"But it doesn't lead anywhere," he said. "Because they are not willing to come back to the faith of the 1st Century. They are set in their doctrines, which were the cause of the separation in the first place.

"There were five patriarchates, and Rome went on its own. And the four others continued. And then later, within the Western Church there were other divisions (the Reformation).

What sets the Orthodox Church apart, and keeps it vital?

"The message of the Orthodox Church is the message of the Gospel, which was handed to us through the apostles from our Lord Jesus Christ," Bishop Rochon said. "And the Church of the East — the Eastern Orthodox Church — the old Church of Jerusalem, Antioch, Alexandria, Constantinople — have preserved this message for 2,000 years now. And the important thing for us is never to deviate.

"St. Vincent of Lérins says that the universal faith is what has been believed and taught always, since forever."

Bishop Rochon was in the company of Orthodox Church members — Father Andrew Applegate from Creston, who presides at St. Aidan; Deacon Kevin Wigglesworth from Sparwood; and Archpriest Phillip Eriksson from Calgary.

The Orthodox Church is heavily centred in Russia and Eastern Europe, but has proved a draw to many not necessarily of that geographic background. Eriksson, Applegate and Wigglesworth spoke to that phenomenon.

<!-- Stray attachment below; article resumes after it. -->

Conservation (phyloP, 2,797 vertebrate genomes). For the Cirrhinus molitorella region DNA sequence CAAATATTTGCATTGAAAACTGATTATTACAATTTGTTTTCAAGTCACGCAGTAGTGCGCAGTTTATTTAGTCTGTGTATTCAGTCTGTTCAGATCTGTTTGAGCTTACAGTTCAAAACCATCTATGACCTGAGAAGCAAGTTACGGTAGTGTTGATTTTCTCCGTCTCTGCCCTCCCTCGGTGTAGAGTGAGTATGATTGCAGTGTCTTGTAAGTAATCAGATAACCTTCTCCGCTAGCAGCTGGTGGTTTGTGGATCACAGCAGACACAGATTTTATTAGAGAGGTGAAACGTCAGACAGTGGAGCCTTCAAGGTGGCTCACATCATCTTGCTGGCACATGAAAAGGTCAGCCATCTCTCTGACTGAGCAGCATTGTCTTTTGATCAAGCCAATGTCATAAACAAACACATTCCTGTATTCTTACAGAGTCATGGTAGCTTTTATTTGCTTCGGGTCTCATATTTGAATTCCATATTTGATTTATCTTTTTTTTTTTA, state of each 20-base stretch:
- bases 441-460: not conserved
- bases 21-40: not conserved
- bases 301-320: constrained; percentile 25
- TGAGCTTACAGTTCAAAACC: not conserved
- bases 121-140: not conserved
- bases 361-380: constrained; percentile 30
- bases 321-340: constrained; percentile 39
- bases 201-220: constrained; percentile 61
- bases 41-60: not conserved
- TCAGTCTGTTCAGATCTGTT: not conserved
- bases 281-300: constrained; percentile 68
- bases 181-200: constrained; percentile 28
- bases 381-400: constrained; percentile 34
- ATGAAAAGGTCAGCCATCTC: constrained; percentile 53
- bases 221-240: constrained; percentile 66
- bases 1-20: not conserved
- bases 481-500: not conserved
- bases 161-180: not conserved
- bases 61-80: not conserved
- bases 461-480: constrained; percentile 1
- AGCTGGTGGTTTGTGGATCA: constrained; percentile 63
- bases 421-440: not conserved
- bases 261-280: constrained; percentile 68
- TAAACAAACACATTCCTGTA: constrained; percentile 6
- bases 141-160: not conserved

Father Applegate mentioned the current Convergence movement, whereby some Protestant churchgoers are finding inspiration in the writings and history of the early church. "It tends to be very serious Christians that start reading church history and discovering for themselves that the (Orthodox) church still exists. It's quite a shock to them sometimes.

"I'd say over half of our church would probably come from people like these, who've really been searching for the early church."

"I actually grew up in Sparwood in the United Church," Deacon Wigglesworth said. "So I'm not too far away from home. But 10 years ago I was introduced to the Orthodox Church and basically, gradually fell in love with it. It's a much richer, much deeper theology and history than what the United Church in Canada had to offer."

Father Eriksson said that in Calgary, the congregation is about to move into a new church in the spring. "We've had one to five new families come and check us out each Sunday. We haven't had room in our small church. So there's a huge interest out there."

While in Cranbrook, Bishop Rochon and the others were to attend a service and divine literary at St. Aidan. One member of the congregation was to be made a sub-deacon, another long-serving member was to be given a gramota (official letter of recognition).

Barry Coulter

About the Author: Barry Coulter

Barry Coulter had been Editor of the Cranbrook Townsman since 1998, and has been part of all those dynamic changes the newspaper industry has gone through over the past 20 years.